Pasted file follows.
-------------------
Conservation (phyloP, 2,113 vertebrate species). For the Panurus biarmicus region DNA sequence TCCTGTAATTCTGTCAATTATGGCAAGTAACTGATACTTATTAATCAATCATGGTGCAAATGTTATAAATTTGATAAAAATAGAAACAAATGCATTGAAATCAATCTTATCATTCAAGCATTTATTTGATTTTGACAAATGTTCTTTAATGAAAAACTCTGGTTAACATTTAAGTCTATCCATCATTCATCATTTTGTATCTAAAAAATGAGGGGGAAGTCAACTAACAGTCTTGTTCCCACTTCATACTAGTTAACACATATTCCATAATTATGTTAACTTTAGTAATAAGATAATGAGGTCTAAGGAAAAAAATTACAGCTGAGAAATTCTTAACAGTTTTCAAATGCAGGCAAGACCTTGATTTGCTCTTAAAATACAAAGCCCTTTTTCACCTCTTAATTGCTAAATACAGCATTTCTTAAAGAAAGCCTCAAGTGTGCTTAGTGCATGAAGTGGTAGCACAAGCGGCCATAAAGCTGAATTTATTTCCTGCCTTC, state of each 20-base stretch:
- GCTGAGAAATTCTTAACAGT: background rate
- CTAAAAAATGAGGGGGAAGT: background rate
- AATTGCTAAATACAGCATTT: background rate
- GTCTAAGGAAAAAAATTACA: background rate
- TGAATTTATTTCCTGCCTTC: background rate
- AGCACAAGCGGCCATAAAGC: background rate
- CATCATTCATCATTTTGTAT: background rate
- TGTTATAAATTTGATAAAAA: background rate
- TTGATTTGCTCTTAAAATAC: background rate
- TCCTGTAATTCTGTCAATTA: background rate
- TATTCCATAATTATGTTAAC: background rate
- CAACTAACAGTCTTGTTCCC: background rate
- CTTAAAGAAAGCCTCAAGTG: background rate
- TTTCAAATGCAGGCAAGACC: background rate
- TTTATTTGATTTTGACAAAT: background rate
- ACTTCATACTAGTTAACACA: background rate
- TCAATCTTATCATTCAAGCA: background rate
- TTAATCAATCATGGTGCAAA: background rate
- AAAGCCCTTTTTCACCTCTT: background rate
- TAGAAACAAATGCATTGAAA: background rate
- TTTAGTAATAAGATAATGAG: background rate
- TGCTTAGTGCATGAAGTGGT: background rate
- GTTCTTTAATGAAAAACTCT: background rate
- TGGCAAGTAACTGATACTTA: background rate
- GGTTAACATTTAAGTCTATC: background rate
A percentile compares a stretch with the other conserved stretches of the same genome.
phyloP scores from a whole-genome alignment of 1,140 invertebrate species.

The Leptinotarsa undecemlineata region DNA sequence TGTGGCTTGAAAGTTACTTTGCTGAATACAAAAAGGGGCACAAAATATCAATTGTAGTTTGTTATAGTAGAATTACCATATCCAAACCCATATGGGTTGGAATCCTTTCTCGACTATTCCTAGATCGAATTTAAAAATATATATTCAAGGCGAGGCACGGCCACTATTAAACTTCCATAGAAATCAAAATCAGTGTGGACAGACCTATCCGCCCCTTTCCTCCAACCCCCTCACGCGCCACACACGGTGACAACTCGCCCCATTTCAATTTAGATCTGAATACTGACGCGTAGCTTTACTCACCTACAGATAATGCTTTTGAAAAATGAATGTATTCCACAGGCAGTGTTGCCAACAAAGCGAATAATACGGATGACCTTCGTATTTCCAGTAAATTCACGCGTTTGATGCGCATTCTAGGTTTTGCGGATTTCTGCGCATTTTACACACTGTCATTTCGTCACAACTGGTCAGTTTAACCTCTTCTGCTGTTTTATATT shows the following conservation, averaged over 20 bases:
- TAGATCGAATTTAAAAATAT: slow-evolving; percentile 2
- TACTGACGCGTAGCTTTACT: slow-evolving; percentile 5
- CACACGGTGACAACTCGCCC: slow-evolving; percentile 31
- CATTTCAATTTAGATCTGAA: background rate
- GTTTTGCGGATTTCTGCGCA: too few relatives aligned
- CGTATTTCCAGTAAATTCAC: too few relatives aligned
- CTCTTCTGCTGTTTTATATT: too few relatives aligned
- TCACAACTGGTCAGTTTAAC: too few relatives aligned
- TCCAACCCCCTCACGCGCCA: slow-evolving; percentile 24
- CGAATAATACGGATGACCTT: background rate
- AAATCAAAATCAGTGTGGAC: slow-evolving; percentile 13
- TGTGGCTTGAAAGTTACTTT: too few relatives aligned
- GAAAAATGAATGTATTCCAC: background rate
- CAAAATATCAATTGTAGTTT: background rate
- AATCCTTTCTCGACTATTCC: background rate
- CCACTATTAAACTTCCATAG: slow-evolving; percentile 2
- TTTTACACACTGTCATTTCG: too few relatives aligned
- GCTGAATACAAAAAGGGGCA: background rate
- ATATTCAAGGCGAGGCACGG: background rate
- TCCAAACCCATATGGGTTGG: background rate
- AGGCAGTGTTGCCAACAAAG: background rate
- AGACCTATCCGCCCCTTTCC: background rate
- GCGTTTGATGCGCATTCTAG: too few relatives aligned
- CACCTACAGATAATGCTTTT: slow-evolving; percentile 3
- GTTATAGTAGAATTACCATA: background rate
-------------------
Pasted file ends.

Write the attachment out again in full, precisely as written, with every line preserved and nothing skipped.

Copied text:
Conservation (phyloP, 2,113 vertebrate species). For the Panurus biarmicus region DNA sequence TCCTGTAATTCTGTCAATTATGGCAAGTAACTGATACTTATTAATCAATCATGGTGCAAATGTTATAAATTTGATAAAAATAGAAACAAATGCATTGAAATCAATCTTATCATTCAAGCATTTATTTGATTTTGACAAATGTTCTTTAATGAAAAACTCTGGTTAACATTTAAGTCTATCCATCATTCATCATTTTGTATCTAAAAAATGAGGGGGAAGTCAACTAACAGTCTTGTTCCCACTTCATACTAGTTAACACATATTCCATAATTATGTTAACTTTAGTAATAAGATAATGAGGTCTAAGGAAAAAAATTACAGCTGAGAAATTCTTAACAGTTTTCAAATGCAGGCAAGACCTTGATTTGCTCTTAAAATACAAAGCCCTTTTTCACCTCTTAATTGCTAAATACAGCATTTCTTAAAGAAAGCCTCAAGTGTGCTTAGTGCATGAAGTGGTAGCACAAGCGGCCATAAAGCTGAATTTATTTCCTGCCTTC, state of each 20-base stretch:
- GCTGAGAAATTCTTAACAGT: background rate
- CTAAAAAATGAGGGGGAAGT: background rate
- AATTGCTAAATACAGCATTT: background rate
- GTCTAAGGAAAAAAATTACA: background rate
- TGAATTTATTTCCTGCCTTC: background rate
- AGCACAAGCGGCCATAAAGC: background rate
- CATCATTCATCATTTTGTAT: background rate
- TGTTATAAATTTGATAAAAA: background rate
- TTGATTTGCTCTTAAAATAC: background rate
- TCCTGTAATTCTGTCAATTA: background rate
- TATTCCATAATTATGTTAAC: background rate
- CAACTAACAGTCTTGTTCCC: background rate
- CTTAAAGAAAGCCTCAAGTG: background rate
- TTTCAAATGCAGGCAAGACC: background rate
- TTTATTTGATTTTGACAAAT: background rate
- ACTTCATACTAGTTAACACA: background rate
- TCAATCTTATCATTCAAGCA: background rate
- TTAATCAATCATGGTGCAAA: background rate
- AAAGCCCTTTTTCACCTCTT: background rate
- TAGAAACAAATGCATTGAAA: background rate
- TTTAGTAATAAGATAATGAG: background rate
- TGCTTAGTGCATGAAGTGGT: background rate
- GTTCTTTAATGAAAAACTCT: background rate
- TGGCAAGTAACTGATACTTA: background rate
- GGTTAACATTTAAGTCTATC: background rate
A percentile compares a stretch with the other conserved stretches of the same genome.
phyloP scores from a whole-genome alignment of 1,140 invertebrate species.

The Leptinotarsa undecemlineata region DNA sequence TGTGGCTTGAAAGTTACTTTGCTGAATACAAAAAGGGGCACAAAATATCAATTGTAGTTTGTTATAGTAGAATTACCATATCCAAACCCATATGGGTTGGAATCCTTTCTCGACTATTCCTAGATCGAATTTAAAAATATATATTCAAGGCGAGGCACGGCCACTATTAAACTTCCATAGAAATCAAAATCAGTGTGGACAGACCTATCCGCCCCTTTCCTCCAACCCCCTCACGCGCCACACACGGTGACAACTCGCCCCATTTCAATTTAGATCTGAATACTGACGCGTAGCTTTACTCACCTACAGATAATGCTTTTGAAAAATGAATGTATTCCACAGGCAGTGTTGCCAACAAAGCGAATAATACGGATGACCTTCGTATTTCCAGTAAATTCACGCGTTTGATGCGCATTCTAGGTTTTGCGGATTTCTGCGCATTTTACACACTGTCATTTCGTCACAACTGGTCAGTTTAACCTCTTCTGCTGTTTTATATT shows the following conservation, averaged over 20 bases:
- TAGATCGAATTTAAAAATAT: slow-evolving; percentile 2
- TACTGACGCGTAGCTTTACT: slow-evolving; percentile 5
- CACACGGTGACAACTCGCCC: slow-evolving; percentile 31
- CATTTCAATTTAGATCTGAA: background rate
- GTTTTGCGGATTTCTGCGCA: too few relatives aligned
- CGTATTTCCAGTAAATTCAC: too few relatives aligned
- CTCTTCTGCTGTTTTATATT: too few relatives aligned
- TCACAACTGGTCAGTTTAAC: too few relatives aligned
- TCCAACCCCCTCACGCGCCA: slow-evolving; percentile 24
- CGAATAATACGGATGACCTT: background rate
- AAATCAAAATCAGTGTGGAC: slow-evolving; percentile 13
- TGTGGCTTGAAAGTTACTTT: too few relatives aligned
- GAAAAATGAATGTATTCCAC: background rate
- CAAAATATCAATTGTAGTTT: background rate
- AATCCTTTCTCGACTATTCC: background rate
- CCACTATTAAACTTCCATAG: slow-evolving; percentile 2
- TTTTACACACTGTCATTTCG: too few relatives aligned
- GCTGAATACAAAAAGGGGCA: background rate
- ATATTCAAGGCGAGGCACGG: background rate
- TCCAAACCCATATGGGTTGG: background rate
- AGGCAGTGTTGCCAACAAAG: background rate
- AGACCTATCCGCCCCTTTCC: background rate
- GCGTTTGATGCGCATTCTAG: too few relatives aligned
- CACCTACAGATAATGCTTTT: slow-evolving; percentile 3
- GTTATAGTAGAATTACCATA: background rate